Each class above should inherit from the Drawable base class. Multiple inheritance is supported in C++ if you want a richer class hierarchy, but this is not required.
Each class must have a void setColor(GLfloat red, GLfloat green, GLfloat blue) to change the color of the object. For lines, this color should be used as a line color. For other objects, the color indicates the fill color. Since every object will have a color, you can perhaps implement this in the base Drawable class
Each class must have a void move(GLfloat dx, GLfloat dy) method that translates the object by an amount dx in the horizontal direction and dy in the vertical direction. In OpenGL, the origin is in the lower left corner by default.
Each class must have a copy constructor that can create a copy or clone of a given object. The cloned copy should initially have the same geometry and color, but can later be moved independently of the original object. Triangles can only clone other Triangles. It does not make sense to have a copy constructor for Triangles that accept Circles.
Additional geometries (points, polygons, ellipses) may be added, or you can add additional features (line thickness, outline color, etc) if you would like.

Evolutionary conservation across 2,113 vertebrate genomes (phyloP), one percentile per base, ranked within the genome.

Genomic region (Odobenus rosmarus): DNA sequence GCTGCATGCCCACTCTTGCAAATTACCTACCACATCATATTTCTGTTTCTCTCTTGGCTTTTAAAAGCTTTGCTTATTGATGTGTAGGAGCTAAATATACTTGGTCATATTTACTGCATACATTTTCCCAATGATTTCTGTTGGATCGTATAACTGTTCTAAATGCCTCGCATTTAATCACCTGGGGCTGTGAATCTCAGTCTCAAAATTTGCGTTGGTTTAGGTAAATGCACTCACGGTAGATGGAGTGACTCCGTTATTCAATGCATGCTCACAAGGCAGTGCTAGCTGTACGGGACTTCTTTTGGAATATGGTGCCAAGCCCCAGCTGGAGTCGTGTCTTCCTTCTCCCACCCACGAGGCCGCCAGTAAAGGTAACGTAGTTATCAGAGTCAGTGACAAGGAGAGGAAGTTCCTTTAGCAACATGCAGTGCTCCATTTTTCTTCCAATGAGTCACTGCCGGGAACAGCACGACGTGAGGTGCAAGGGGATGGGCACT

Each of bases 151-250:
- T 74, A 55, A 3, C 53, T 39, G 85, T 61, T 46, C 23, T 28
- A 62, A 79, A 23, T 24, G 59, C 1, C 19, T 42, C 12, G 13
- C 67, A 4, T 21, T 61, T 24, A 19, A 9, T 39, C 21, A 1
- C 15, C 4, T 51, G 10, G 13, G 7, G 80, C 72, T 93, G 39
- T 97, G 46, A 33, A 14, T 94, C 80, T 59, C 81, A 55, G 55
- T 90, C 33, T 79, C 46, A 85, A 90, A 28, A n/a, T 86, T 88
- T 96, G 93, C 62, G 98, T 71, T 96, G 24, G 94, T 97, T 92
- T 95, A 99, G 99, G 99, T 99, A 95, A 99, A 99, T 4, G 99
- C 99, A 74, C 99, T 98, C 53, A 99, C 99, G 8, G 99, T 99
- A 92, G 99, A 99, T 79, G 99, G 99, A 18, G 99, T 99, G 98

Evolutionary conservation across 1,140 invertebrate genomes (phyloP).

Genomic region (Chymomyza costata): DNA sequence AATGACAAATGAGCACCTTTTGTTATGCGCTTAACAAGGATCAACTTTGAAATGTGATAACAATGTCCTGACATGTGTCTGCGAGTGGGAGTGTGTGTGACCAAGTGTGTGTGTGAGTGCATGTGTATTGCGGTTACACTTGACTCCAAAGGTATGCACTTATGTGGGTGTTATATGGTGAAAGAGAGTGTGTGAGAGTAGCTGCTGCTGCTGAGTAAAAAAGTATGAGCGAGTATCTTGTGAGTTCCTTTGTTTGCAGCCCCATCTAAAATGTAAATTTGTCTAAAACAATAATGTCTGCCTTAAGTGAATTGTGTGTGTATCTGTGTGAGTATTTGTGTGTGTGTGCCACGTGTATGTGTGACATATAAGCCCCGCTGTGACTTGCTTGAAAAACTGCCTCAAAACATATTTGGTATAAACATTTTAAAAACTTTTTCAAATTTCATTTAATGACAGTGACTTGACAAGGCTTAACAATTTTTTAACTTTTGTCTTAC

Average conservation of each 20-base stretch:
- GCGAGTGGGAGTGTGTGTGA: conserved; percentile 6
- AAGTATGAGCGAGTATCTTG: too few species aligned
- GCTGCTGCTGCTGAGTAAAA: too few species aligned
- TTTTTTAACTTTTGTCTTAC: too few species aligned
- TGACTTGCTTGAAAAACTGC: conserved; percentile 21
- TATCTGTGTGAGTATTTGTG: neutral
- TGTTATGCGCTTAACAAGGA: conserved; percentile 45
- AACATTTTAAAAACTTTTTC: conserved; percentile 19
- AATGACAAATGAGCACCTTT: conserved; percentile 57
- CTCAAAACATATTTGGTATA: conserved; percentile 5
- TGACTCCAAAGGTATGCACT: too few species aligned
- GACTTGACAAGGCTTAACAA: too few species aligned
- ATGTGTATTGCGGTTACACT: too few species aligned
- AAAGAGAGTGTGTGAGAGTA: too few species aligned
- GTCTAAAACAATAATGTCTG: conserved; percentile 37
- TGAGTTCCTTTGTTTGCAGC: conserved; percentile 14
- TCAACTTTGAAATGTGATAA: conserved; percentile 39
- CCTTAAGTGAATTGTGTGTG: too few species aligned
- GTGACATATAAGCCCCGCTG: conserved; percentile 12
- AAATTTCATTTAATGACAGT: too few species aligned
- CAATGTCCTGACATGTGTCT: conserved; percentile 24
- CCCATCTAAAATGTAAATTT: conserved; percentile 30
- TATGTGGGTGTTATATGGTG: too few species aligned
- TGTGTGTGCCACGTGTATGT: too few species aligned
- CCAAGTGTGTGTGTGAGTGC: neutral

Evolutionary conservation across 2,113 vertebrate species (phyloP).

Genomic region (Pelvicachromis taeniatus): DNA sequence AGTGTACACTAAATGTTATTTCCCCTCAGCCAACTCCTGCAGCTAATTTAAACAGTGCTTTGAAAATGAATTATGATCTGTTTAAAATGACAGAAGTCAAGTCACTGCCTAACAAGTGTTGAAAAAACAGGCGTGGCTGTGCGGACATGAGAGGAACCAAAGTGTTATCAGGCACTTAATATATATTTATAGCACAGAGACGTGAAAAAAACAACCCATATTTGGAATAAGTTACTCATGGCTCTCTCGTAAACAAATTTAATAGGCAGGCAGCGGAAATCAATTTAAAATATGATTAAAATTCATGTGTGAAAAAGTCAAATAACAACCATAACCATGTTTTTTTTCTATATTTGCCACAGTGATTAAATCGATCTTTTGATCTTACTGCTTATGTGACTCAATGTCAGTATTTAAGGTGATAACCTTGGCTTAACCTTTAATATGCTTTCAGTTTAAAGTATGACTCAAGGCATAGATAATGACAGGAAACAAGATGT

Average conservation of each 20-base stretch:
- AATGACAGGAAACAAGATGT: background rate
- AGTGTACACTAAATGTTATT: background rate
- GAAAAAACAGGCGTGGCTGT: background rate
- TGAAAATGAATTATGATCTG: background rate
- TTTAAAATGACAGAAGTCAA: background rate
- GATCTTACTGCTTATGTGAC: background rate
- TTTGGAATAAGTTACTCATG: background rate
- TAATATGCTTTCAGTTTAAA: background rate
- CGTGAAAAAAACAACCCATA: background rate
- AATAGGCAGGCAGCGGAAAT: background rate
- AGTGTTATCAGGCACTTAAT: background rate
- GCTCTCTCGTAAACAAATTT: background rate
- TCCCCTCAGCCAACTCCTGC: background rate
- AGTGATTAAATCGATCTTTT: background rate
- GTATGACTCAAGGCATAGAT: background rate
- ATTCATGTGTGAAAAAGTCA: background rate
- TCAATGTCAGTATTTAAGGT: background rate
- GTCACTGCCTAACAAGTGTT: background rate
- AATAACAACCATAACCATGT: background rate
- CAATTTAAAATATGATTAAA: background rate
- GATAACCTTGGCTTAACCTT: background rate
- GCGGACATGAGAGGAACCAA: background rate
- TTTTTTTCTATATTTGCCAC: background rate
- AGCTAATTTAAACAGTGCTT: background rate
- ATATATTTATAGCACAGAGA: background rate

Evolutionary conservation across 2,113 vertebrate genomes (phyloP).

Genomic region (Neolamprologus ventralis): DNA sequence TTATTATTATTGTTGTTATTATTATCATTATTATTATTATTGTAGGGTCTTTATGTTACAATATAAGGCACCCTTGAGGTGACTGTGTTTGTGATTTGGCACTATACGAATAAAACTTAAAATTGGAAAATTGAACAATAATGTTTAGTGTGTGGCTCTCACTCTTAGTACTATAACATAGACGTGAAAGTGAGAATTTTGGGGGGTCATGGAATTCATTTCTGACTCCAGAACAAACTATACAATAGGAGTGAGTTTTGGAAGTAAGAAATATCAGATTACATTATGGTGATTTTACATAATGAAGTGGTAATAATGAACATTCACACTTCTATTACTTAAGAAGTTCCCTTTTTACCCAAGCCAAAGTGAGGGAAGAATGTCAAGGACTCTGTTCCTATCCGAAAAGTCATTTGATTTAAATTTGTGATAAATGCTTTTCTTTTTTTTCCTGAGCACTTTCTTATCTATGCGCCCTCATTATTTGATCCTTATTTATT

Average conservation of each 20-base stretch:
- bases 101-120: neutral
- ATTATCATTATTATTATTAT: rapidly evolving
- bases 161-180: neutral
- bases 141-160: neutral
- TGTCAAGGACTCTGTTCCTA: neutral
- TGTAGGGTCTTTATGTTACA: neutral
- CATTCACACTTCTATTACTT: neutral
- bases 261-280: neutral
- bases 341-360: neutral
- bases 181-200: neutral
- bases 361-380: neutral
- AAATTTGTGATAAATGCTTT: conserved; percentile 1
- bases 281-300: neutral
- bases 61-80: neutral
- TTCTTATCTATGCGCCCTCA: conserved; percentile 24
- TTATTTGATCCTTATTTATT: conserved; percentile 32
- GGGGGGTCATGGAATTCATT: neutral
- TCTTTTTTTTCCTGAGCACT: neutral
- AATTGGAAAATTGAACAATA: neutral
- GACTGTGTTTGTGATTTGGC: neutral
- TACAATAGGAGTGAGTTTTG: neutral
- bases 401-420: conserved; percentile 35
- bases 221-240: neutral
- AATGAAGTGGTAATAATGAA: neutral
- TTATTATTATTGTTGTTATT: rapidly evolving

find_package(GLUT) find_package(OpenGL)and add the line
If all is working well, you should be able to test your code using
cumin[labs]$ ls 01/ 02/ CMakeLists.txt cumin[labs]$ mkdir build cumin[labs]$ cd build/ cumin[build]$ cmake .. cumin[build]$ make cumin[build]$ cd 02 cumin$ ./test_geometryNext go back and edit drawable.h, drawable.cpp and test_geometry.cpp to implement and test your features. drawable.h will start to grow as you add additional classes, so reduce clutter by implementing your draw methods inside drawable.cpp. Add one feature at a time and go back and test. Lather, rinse, repeat until all features are implemented.
If you program dynamically allocates memory (it probably should) using new, be sure to free the memory by calling delete in the appropriate place.
If a class dynamically allocates memory, be sure to write an appropriate destructor.
x=xc+r*cos(t) y=yc+r*sin(t)For (axis-aligned) ellipses, instead of one radius, there are two semi-major axes lengths denoted a and b in the horizontal and vertical directions. It is often convenient to specify an ellipse by opposite corners of the rectangle bounding the ellipse. Computing the semi-major axes and the parametric form of an ellipse are left as an optional exercise.